Zhou: I’ve never seen a royal family member taking a shit. If they did, they wouldn’t come to do it in this public toilet.

Hey, you’re a writer, you like to collect material for your articles. Did you know there was an attempted murder here not long ago? About two weeks ago a guy was chasing a young woman and she ran into this toilet. I tried to stop the guy at the door but couldn’t. All the female squatters were startled and began to scream. I sent my son to break it up, but the man took a knife out of his pocket. Nobody dared move. The guy seized the young woman and was about to slash her face. She went to her knees, begging for mercy.

You know how in many public toilets the fertilizer companies put plastic containers near the urinals to collect urine? I grabbed one of those containers and splashed its contents all over the guy. That stopped him. He was soaked. Later on someone called the police and they took both the man and the woman away.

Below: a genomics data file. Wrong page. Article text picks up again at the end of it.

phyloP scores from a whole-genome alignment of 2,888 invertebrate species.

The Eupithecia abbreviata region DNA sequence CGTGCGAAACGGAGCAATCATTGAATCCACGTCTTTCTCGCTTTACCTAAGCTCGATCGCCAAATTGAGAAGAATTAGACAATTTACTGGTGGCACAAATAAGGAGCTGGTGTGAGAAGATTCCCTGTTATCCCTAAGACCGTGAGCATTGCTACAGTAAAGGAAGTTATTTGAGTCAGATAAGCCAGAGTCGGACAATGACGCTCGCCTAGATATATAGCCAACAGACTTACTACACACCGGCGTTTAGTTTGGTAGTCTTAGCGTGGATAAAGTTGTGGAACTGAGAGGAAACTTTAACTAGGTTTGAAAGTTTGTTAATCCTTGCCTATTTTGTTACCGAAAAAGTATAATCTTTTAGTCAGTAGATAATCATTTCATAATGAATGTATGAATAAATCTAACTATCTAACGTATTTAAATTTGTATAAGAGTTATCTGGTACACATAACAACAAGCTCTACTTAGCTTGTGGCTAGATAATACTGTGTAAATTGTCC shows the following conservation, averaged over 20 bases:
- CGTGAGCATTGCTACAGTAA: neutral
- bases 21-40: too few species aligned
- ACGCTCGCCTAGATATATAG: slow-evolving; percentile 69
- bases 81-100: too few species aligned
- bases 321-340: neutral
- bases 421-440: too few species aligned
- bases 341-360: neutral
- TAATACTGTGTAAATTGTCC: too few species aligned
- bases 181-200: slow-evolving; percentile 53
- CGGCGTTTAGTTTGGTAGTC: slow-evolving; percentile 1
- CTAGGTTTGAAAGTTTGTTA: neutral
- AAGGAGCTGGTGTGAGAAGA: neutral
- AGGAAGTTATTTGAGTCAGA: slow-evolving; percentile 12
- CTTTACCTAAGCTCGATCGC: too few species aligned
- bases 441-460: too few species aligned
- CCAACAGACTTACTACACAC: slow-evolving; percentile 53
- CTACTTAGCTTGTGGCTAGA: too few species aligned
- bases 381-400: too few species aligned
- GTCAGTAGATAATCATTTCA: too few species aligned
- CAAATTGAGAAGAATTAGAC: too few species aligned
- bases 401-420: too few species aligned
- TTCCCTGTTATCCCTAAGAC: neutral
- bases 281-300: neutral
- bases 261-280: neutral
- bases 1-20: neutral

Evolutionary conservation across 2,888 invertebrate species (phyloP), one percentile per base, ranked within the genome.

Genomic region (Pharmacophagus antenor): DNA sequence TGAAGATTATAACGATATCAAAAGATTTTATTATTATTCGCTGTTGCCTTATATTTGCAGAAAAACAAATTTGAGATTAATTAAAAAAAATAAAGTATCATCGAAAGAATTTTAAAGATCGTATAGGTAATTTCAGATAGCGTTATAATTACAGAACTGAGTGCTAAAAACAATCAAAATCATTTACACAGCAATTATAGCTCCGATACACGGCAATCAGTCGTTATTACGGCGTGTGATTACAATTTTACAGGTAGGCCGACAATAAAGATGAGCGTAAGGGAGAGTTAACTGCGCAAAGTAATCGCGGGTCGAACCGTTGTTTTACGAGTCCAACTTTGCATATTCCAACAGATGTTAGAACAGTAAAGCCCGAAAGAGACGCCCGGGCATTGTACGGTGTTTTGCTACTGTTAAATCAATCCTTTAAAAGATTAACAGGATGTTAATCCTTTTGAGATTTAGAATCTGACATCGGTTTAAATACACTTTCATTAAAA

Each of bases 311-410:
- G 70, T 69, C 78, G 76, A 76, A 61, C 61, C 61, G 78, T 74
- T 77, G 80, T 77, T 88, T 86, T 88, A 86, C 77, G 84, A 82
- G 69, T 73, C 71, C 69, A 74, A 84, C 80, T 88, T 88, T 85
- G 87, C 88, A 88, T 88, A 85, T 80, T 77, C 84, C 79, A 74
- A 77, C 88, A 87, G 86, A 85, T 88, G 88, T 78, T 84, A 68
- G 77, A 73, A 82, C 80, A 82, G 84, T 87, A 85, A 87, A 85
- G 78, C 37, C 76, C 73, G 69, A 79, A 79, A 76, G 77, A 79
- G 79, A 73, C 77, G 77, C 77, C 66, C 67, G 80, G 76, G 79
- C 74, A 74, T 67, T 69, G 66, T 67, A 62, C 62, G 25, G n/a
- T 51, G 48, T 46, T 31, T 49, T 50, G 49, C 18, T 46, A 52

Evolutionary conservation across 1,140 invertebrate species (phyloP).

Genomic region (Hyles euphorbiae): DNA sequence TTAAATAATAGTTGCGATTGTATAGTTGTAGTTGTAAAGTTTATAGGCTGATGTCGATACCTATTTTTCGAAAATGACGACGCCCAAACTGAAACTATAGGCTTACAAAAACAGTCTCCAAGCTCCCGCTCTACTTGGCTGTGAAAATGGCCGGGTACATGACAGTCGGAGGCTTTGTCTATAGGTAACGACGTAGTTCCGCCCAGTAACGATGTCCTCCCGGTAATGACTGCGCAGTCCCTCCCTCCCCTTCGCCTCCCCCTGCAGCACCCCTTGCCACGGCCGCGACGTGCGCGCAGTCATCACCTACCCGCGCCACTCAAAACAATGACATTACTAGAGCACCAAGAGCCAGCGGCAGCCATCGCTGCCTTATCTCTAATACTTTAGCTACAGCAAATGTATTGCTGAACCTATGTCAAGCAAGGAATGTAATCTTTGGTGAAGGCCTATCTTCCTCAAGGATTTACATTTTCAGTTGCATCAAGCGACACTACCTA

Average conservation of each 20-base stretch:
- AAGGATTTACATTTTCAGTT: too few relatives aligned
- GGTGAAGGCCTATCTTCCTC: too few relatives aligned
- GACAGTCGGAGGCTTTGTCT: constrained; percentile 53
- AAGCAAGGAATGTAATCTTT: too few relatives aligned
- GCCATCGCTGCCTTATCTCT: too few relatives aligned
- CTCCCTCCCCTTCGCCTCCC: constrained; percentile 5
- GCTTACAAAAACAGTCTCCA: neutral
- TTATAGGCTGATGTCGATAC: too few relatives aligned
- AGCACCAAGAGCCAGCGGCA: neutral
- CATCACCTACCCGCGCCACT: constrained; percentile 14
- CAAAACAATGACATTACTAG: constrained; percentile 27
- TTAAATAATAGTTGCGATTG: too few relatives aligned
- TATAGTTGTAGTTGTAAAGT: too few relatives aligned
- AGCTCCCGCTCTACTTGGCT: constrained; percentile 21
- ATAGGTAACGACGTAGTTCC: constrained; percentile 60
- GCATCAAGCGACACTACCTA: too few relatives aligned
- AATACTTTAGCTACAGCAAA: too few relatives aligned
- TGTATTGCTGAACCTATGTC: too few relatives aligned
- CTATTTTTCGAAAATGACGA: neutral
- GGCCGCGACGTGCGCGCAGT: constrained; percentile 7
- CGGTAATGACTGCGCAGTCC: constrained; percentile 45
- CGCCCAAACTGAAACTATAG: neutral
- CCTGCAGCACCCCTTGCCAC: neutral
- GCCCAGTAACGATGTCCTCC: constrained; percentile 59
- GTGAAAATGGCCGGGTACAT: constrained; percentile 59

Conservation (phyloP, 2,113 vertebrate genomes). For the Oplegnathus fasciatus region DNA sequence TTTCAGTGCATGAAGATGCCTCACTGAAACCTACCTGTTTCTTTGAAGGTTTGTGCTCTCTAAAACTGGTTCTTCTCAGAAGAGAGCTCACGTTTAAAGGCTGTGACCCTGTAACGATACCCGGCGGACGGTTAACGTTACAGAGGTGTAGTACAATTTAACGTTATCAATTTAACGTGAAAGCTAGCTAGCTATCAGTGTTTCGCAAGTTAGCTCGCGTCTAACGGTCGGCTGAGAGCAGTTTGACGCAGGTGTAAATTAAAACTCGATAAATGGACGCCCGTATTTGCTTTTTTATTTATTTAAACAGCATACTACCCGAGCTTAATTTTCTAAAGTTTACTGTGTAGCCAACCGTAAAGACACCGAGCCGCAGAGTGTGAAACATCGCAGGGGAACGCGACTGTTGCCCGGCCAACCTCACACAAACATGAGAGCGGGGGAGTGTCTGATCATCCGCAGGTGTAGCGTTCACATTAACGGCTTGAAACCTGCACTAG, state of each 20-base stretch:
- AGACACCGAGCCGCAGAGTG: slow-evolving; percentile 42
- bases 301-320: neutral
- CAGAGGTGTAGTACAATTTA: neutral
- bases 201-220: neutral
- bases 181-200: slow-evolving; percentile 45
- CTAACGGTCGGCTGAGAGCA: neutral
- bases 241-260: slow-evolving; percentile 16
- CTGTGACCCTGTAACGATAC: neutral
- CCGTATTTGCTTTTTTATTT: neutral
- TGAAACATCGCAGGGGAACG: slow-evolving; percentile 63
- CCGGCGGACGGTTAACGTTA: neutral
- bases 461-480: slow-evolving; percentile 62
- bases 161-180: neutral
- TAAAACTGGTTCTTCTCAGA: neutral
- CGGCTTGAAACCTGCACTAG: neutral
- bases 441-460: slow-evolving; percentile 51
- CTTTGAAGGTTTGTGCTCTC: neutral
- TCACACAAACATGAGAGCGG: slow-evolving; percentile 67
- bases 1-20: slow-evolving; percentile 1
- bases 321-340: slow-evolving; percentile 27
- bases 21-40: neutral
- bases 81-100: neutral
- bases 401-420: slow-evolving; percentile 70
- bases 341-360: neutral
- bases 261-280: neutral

Guess what happened the next day? I saw the man and woman walking on the street, hugging and kissing like lovers. I tried to dodge them, but they came up to me. The guy pointed his finger at my nose: “You motherfucker, how dare you pour all that pee on me?”

I didn’t reply. He continued swearing at me: “You fucker, why didn’t you mind your own damn business? Look what you did. My whole body smells like piss.”

When I heard that, I lost it. “If I hadn’t poured the urine,” I said, “you’d have killed someone!”